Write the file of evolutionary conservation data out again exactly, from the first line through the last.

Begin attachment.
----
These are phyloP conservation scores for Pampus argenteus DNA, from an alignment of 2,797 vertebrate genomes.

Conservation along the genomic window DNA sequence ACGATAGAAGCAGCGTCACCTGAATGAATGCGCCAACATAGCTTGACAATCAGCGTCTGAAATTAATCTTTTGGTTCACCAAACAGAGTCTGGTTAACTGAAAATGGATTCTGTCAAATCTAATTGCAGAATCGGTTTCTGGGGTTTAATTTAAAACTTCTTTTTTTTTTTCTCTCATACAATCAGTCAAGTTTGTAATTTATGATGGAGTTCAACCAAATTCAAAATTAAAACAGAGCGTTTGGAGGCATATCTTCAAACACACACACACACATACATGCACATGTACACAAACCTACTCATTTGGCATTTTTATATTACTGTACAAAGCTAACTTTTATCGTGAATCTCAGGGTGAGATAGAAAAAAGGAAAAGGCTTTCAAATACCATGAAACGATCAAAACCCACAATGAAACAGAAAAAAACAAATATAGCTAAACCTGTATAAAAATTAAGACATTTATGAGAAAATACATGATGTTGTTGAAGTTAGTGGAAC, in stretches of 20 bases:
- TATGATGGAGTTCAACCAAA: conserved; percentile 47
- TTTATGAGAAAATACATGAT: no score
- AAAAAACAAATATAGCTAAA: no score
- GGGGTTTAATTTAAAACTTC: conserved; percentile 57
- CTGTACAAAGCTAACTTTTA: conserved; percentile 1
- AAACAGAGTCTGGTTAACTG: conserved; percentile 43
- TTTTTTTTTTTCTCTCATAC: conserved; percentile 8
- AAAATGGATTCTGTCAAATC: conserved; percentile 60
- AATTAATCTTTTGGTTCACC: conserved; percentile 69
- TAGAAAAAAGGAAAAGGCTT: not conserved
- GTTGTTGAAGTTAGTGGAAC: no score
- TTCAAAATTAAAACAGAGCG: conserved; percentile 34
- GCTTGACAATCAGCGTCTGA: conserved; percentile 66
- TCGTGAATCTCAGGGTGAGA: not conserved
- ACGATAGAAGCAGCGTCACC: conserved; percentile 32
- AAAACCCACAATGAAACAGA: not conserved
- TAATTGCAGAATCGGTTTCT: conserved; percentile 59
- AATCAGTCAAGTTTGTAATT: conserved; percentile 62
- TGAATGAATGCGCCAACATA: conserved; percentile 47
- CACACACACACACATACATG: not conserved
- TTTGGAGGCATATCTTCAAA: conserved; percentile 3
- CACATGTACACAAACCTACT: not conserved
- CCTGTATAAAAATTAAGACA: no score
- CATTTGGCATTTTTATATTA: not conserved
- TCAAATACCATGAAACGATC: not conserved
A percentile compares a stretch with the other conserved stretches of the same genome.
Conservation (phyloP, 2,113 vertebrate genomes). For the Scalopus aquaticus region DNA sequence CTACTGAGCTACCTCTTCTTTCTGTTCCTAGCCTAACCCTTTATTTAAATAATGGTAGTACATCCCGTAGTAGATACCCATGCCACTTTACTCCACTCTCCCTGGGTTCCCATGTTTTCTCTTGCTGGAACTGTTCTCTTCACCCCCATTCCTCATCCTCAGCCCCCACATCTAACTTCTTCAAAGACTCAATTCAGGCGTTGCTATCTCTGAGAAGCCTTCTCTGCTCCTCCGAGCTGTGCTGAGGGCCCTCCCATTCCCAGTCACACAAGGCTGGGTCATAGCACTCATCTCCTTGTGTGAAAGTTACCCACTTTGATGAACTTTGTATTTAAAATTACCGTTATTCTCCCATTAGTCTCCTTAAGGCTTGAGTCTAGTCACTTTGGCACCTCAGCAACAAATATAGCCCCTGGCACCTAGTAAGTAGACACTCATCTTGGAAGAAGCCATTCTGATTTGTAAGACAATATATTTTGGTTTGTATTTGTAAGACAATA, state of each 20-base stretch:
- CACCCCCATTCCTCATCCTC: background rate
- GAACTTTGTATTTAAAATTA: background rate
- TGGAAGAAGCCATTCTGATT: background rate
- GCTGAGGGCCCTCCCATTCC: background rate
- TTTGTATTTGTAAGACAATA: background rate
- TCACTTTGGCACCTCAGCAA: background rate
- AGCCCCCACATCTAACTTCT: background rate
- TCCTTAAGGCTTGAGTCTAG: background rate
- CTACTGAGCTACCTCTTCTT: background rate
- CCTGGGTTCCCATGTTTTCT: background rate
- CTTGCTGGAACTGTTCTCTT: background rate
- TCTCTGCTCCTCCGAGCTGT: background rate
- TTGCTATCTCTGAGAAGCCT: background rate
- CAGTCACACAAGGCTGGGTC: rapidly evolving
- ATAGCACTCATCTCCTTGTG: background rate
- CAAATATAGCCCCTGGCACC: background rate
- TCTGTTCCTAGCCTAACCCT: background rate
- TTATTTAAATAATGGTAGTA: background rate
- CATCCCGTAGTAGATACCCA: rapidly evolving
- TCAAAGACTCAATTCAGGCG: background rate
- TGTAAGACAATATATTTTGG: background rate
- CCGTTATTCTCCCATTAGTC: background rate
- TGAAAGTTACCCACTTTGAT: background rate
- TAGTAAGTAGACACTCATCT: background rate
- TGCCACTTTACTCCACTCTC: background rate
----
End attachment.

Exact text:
These are phyloP conservation scores for Pampus argenteus DNA, from an alignment of 2,797 vertebrate genomes.

Conservation along the genomic window DNA sequence ACGATAGAAGCAGCGTCACCTGAATGAATGCGCCAACATAGCTTGACAATCAGCGTCTGAAATTAATCTTTTGGTTCACCAAACAGAGTCTGGTTAACTGAAAATGGATTCTGTCAAATCTAATTGCAGAATCGGTTTCTGGGGTTTAATTTAAAACTTCTTTTTTTTTTTCTCTCATACAATCAGTCAAGTTTGTAATTTATGATGGAGTTCAACCAAATTCAAAATTAAAACAGAGCGTTTGGAGGCATATCTTCAAACACACACACACACATACATGCACATGTACACAAACCTACTCATTTGGCATTTTTATATTACTGTACAAAGCTAACTTTTATCGTGAATCTCAGGGTGAGATAGAAAAAAGGAAAAGGCTTTCAAATACCATGAAACGATCAAAACCCACAATGAAACAGAAAAAAACAAATATAGCTAAACCTGTATAAAAATTAAGACATTTATGAGAAAATACATGATGTTGTTGAAGTTAGTGGAAC, in stretches of 20 bases:
- TATGATGGAGTTCAACCAAA: conserved; percentile 47
- TTTATGAGAAAATACATGAT: no score
- AAAAAACAAATATAGCTAAA: no score
- GGGGTTTAATTTAAAACTTC: conserved; percentile 57
- CTGTACAAAGCTAACTTTTA: conserved; percentile 1
- AAACAGAGTCTGGTTAACTG: conserved; percentile 43
- TTTTTTTTTTTCTCTCATAC: conserved; percentile 8
- AAAATGGATTCTGTCAAATC: conserved; percentile 60
- AATTAATCTTTTGGTTCACC: conserved; percentile 69
- TAGAAAAAAGGAAAAGGCTT: not conserved
- GTTGTTGAAGTTAGTGGAAC: no score
- TTCAAAATTAAAACAGAGCG: conserved; percentile 34
- GCTTGACAATCAGCGTCTGA: conserved; percentile 66
- TCGTGAATCTCAGGGTGAGA: not conserved
- ACGATAGAAGCAGCGTCACC: conserved; percentile 32
- AAAACCCACAATGAAACAGA: not conserved
- TAATTGCAGAATCGGTTTCT: conserved; percentile 59
- AATCAGTCAAGTTTGTAATT: conserved; percentile 62
- TGAATGAATGCGCCAACATA: conserved; percentile 47
- CACACACACACACATACATG: not conserved
- TTTGGAGGCATATCTTCAAA: conserved; percentile 3
- CACATGTACACAAACCTACT: not conserved
- CCTGTATAAAAATTAAGACA: no score
- CATTTGGCATTTTTATATTA: not conserved
- TCAAATACCATGAAACGATC: not conserved
A percentile compares a stretch with the other conserved stretches of the same genome.
Conservation (phyloP, 2,113 vertebrate genomes). For the Scalopus aquaticus region DNA sequence CTACTGAGCTACCTCTTCTTTCTGTTCCTAGCCTAACCCTTTATTTAAATAATGGTAGTACATCCCGTAGTAGATACCCATGCCACTTTACTCCACTCTCCCTGGGTTCCCATGTTTTCTCTTGCTGGAACTGTTCTCTTCACCCCCATTCCTCATCCTCAGCCCCCACATCTAACTTCTTCAAAGACTCAATTCAGGCGTTGCTATCTCTGAGAAGCCTTCTCTGCTCCTCCGAGCTGTGCTGAGGGCCCTCCCATTCCCAGTCACACAAGGCTGGGTCATAGCACTCATCTCCTTGTGTGAAAGTTACCCACTTTGATGAACTTTGTATTTAAAATTACCGTTATTCTCCCATTAGTCTCCTTAAGGCTTGAGTCTAGTCACTTTGGCACCTCAGCAACAAATATAGCCCCTGGCACCTAGTAAGTAGACACTCATCTTGGAAGAAGCCATTCTGATTTGTAAGACAATATATTTTGGTTTGTATTTGTAAGACAATA, state of each 20-base stretch:
- CACCCCCATTCCTCATCCTC: background rate
- GAACTTTGTATTTAAAATTA: background rate
- TGGAAGAAGCCATTCTGATT: background rate
- GCTGAGGGCCCTCCCATTCC: background rate
- TTTGTATTTGTAAGACAATA: background rate
- TCACTTTGGCACCTCAGCAA: background rate
- AGCCCCCACATCTAACTTCT: background rate
- TCCTTAAGGCTTGAGTCTAG: background rate
- CTACTGAGCTACCTCTTCTT: background rate
- CCTGGGTTCCCATGTTTTCT: background rate
- CTTGCTGGAACTGTTCTCTT: background rate
- TCTCTGCTCCTCCGAGCTGT: background rate
- TTGCTATCTCTGAGAAGCCT: background rate
- CAGTCACACAAGGCTGGGTC: rapidly evolving
- ATAGCACTCATCTCCTTGTG: background rate
- CAAATATAGCCCCTGGCACC: background rate
- TCTGTTCCTAGCCTAACCCT: background rate
- TTATTTAAATAATGGTAGTA: background rate
- CATCCCGTAGTAGATACCCA: rapidly evolving
- TCAAAGACTCAATTCAGGCG: background rate
- TGTAAGACAATATATTTTGG: background rate
- CCGTTATTCTCCCATTAGTC: background rate
- TGAAAGTTACCCACTTTGAT: background rate
- TAGTAAGTAGACACTCATCT: background rate
- TGCCACTTTACTCCACTCTC: background rate